Cultural highlights 2021

Normally at this time of year I post a ‘Top Reads’ or ‘Book Bingo’ type list. But this time around, inspired by my partner, Andrew Nette, who blogs at Pulp Curry, I’m extending this list to cultural highlights of 2021.

In another year characterised by successive, extended lockdowns due to the COVID-19 pandemic, the arts have provided a lifeline. Australia’s current political leaders seem not only indifferent, but actively hostile towards the arts, which have not received rescue packages on par with other industries, despite being harder hit, and despite being what many of us turn to during tough times. In whatever forms — literature, music, film, visual art, gaming — the arts have provided escape, solace and resonance. For my 16 year old daughter, it was the soundtrack to ‘Moulin Rouge’ that kept her buoyant during the darkest times — and being able to see the live show when it opened in Melbourne in November was definitely a cultural highlight of our year. But I am getting ahead of myself.

New books
I read at least 42 books in 2021. I say at least because I changed the method I used to record my reading mid-year and I think a few titles fell through the cracks. More than half of the books on my list were released in 2021, over 80% were by Australian authors and over 60% were written by women. No surprise, then, that my highlights are books by Australian women. Emily Bitto’s Wild Abandon (Allen & Unwin, 2021) stands out as a lush read, the first book I’ve read in a while that required me to consult a dictionary (which I loved!). Both the language and the story — a cautionary tale of excess involving a legal menagerie of exotic animals — are utterly engrossing. Charlotte McConaghy’s debut Migrations was one of my favourite reads of 2020, and her second novel, Once There Were Wolves (Penguin, 2021), is a worthy successor. Premised on a plan to ‘re-wild’ the Scottish Highlands with grey wolves, the novel is a captivating thriller-cum-love story. Yuwaalaraay writer Nardi Simpson’s powerful, lyrical, generous debut novel, Song of the Crocodile (Hachette, 2020) was one of the first books I read in 2021 and it has stayed with me all year, as has a comment Nardi made in an interview: ‘We are the in and the out breath, nature and people. We are intrinsically linked’.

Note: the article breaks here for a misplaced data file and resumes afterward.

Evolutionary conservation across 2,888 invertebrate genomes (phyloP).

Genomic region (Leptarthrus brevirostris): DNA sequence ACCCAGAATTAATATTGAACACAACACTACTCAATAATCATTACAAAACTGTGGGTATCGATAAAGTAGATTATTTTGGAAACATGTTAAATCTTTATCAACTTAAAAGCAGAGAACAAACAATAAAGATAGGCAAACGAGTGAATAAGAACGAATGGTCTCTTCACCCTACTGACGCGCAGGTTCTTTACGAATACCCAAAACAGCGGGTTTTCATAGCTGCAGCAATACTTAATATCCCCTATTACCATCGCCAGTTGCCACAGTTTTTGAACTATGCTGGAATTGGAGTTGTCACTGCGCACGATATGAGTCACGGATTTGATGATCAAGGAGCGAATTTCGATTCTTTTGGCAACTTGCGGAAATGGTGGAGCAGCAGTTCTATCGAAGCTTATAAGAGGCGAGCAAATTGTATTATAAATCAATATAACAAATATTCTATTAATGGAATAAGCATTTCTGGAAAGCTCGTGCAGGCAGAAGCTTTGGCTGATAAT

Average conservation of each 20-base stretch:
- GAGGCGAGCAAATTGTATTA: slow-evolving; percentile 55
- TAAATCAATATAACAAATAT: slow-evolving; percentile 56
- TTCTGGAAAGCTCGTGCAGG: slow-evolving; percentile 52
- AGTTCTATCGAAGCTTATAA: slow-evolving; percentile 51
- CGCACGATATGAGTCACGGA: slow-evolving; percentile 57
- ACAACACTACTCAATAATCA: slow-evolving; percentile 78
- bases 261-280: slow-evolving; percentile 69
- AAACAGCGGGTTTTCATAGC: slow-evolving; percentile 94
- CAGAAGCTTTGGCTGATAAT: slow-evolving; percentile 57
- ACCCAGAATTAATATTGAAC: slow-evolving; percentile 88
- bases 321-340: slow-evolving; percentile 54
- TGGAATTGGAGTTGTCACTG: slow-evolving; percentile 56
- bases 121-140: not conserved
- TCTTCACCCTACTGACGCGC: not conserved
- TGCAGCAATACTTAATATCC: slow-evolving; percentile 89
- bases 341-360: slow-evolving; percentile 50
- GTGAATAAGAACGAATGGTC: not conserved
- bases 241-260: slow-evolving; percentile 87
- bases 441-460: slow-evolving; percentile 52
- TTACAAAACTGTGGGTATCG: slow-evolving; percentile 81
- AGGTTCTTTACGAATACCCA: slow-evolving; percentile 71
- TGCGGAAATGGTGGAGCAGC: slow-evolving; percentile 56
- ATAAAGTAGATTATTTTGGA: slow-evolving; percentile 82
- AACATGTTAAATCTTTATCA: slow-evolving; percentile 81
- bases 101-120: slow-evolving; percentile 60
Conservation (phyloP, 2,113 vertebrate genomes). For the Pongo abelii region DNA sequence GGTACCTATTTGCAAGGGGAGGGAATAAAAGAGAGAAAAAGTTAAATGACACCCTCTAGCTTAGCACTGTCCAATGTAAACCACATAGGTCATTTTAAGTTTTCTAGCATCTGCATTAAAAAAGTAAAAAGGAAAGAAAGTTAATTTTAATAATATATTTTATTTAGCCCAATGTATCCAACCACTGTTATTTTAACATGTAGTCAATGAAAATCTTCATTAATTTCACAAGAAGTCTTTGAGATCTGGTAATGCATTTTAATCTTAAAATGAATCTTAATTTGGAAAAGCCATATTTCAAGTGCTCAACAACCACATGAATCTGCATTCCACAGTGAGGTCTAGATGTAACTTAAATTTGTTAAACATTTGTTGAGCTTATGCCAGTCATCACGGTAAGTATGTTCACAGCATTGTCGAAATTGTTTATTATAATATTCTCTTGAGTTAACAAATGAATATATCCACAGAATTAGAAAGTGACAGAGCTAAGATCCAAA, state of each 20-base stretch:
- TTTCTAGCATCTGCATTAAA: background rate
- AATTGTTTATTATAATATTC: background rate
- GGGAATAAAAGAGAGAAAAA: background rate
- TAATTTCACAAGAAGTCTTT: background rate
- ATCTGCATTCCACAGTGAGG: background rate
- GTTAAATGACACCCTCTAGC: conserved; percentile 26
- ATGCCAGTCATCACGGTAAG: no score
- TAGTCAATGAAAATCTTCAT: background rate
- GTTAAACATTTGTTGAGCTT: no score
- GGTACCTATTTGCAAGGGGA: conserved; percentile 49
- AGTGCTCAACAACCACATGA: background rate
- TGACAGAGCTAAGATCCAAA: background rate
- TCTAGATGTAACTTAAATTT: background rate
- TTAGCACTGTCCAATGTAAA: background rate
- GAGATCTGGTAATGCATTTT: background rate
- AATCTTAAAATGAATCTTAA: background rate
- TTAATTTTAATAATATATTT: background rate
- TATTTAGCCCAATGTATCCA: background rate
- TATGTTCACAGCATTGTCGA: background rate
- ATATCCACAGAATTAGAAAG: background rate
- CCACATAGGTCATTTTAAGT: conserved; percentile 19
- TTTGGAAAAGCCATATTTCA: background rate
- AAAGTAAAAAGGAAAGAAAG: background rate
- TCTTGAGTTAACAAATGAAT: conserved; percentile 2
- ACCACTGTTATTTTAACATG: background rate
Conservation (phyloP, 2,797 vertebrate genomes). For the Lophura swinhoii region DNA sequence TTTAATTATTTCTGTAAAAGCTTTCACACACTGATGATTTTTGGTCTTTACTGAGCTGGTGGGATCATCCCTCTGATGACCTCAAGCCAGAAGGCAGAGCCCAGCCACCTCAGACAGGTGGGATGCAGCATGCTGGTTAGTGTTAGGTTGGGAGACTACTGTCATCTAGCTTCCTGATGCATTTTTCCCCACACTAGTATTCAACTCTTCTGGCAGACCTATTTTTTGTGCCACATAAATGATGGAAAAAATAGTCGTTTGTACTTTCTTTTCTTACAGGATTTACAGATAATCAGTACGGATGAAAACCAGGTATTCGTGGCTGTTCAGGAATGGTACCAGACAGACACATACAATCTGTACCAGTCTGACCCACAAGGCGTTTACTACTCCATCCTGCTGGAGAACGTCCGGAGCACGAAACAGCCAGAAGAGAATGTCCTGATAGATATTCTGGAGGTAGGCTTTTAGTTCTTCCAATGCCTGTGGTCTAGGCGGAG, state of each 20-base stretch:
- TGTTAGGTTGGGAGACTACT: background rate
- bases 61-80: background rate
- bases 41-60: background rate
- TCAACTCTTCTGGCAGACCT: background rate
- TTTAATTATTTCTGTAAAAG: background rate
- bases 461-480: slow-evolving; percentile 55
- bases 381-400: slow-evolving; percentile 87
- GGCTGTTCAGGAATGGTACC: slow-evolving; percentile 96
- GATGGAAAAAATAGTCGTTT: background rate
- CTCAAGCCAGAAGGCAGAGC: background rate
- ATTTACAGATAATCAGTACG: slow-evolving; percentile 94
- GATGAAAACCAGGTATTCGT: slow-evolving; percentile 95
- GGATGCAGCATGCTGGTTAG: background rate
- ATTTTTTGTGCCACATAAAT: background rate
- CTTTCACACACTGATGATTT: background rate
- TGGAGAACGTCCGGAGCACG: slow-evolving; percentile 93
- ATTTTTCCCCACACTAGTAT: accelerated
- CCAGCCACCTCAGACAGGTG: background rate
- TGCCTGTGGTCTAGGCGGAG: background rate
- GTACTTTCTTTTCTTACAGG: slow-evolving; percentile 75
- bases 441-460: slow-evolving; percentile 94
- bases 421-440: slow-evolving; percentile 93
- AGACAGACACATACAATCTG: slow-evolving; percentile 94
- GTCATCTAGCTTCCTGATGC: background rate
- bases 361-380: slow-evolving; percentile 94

I made a few Literary Critters as a show of gratitude to each of these authors.

My top crime pick for 2021 is Debra Oswald’s The Family Doctor (Allen & Unwin, 2021), a novel very much for our times, a thriller with a moral dilemma at its heart about women, violence and justice. Read more top crime read recommendations from the Sisters in Crime here.

Older books